Edward Fergus, deputy director of the Metropolitan Center for Urban Education and New York University, also cited a tendency by teachers to racial stereotype. In one survey, teachers felt very confident about their ability to reach students who have the most difficulties learning. However, when asked their expectations for how far academically they expect low-performing children might go, they responded they do not see them going as far as high school.

Teacher preparation was a key discussion point, with panelists recommending student teachers be exposed to more diverse communities to dispel racial stereotypes. Panelists also discussed the need to raise student expectations. Delpit suggested enrolling students in a more rigorous curriculum to combat the “anemic curriculum” currently given to children of color.  And it was noted that minority students are often taught by inexperienced teachers, a trend that needs to be addressed with a cultural shift that values teachers who instruct in low-income and minority schools.  

While noting that education data is sometimes contentious, the panelists agreed data is critical for progress within schools.

“That data from those [standardized] tests, while not perfect, is the only evidence we have to push back a bit against school systems where they say, no, your kids are doing just fine; they’re doing just fine.” Wilkins said, “We need those tests. We can have a different conversation about tests with stakes for students. But we need to have assessments that have stakes for the adults who are running these systems.”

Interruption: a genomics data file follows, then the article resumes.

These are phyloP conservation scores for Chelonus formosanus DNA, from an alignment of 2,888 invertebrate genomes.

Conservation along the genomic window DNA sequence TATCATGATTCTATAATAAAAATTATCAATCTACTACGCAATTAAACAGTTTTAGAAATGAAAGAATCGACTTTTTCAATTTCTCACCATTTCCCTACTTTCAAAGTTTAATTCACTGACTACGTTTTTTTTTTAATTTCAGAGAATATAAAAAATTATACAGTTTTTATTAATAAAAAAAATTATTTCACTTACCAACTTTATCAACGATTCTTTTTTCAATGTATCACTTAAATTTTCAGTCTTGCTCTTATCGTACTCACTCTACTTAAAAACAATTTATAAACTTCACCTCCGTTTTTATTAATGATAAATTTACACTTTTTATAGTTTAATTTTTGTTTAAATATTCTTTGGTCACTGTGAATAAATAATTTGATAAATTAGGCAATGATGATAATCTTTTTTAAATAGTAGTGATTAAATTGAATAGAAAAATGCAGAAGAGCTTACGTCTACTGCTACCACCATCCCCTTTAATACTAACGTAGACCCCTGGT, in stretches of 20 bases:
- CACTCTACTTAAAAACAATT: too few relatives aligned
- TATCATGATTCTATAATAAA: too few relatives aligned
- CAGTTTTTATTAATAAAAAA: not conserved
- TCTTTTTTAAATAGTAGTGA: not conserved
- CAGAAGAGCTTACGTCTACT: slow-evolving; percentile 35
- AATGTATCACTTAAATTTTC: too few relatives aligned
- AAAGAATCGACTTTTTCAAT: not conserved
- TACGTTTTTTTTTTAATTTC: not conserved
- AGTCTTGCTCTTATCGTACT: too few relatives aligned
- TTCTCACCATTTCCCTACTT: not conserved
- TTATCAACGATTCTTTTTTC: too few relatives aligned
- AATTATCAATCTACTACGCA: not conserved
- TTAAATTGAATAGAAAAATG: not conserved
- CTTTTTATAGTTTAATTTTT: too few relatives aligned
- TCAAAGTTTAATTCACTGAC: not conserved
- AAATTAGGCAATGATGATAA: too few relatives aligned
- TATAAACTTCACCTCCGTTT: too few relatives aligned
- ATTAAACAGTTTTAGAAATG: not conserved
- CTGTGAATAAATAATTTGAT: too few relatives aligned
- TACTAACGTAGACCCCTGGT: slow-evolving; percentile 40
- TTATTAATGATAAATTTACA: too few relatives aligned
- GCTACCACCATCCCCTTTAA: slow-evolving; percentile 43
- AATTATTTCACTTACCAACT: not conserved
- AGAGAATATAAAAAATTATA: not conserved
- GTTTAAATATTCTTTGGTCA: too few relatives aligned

America Healing is WKKF’s long-term effort to heal racial divisions by supporting dialogue, thoughtful research, and systemic policy change in local communities where inequities in health, education and financial security are limiting opportunities for children.  Nearly 500 community-based organizations, civil rights groups, academics and members of the media took part in the four-day long meeting in New Orleans.

For more information about America Healing, visit www.AmericaHealing.org.

W.K. Kellogg Foundation
The W.K. Kellogg Foundation (WKKF), founded in 1930 as an independent, private foundation by breakfast cereal pioneer, Will Keith Kellogg, is among the largest philanthropic foundations in the United States. Guided by the belief that all children should have an equal opportunity to thrive, WKKF works with communities to create the conditions where vulnerable children can realize their full potential in school, work and life.

The Kellogg Foundation is based in Battle Creek, Mich., and works throughout the United States and internationally, as well as with sovereign tribes. Special emphasis is paid to priority places where there are high concentrations of poverty and where children face significant barriers to success. WKKF priority places in the U.S. are in Michigan, Mississippi, New Mexico and New Orleans; and internationally, are in Mexico and Haiti.

New Orleans was chosen as the site of this second annual grantee meeting because the foundation considers New Orleans a priority place for investments and has several grantees in the city involved in the conference.

Related Topics

What to Read Next

Scroll to Top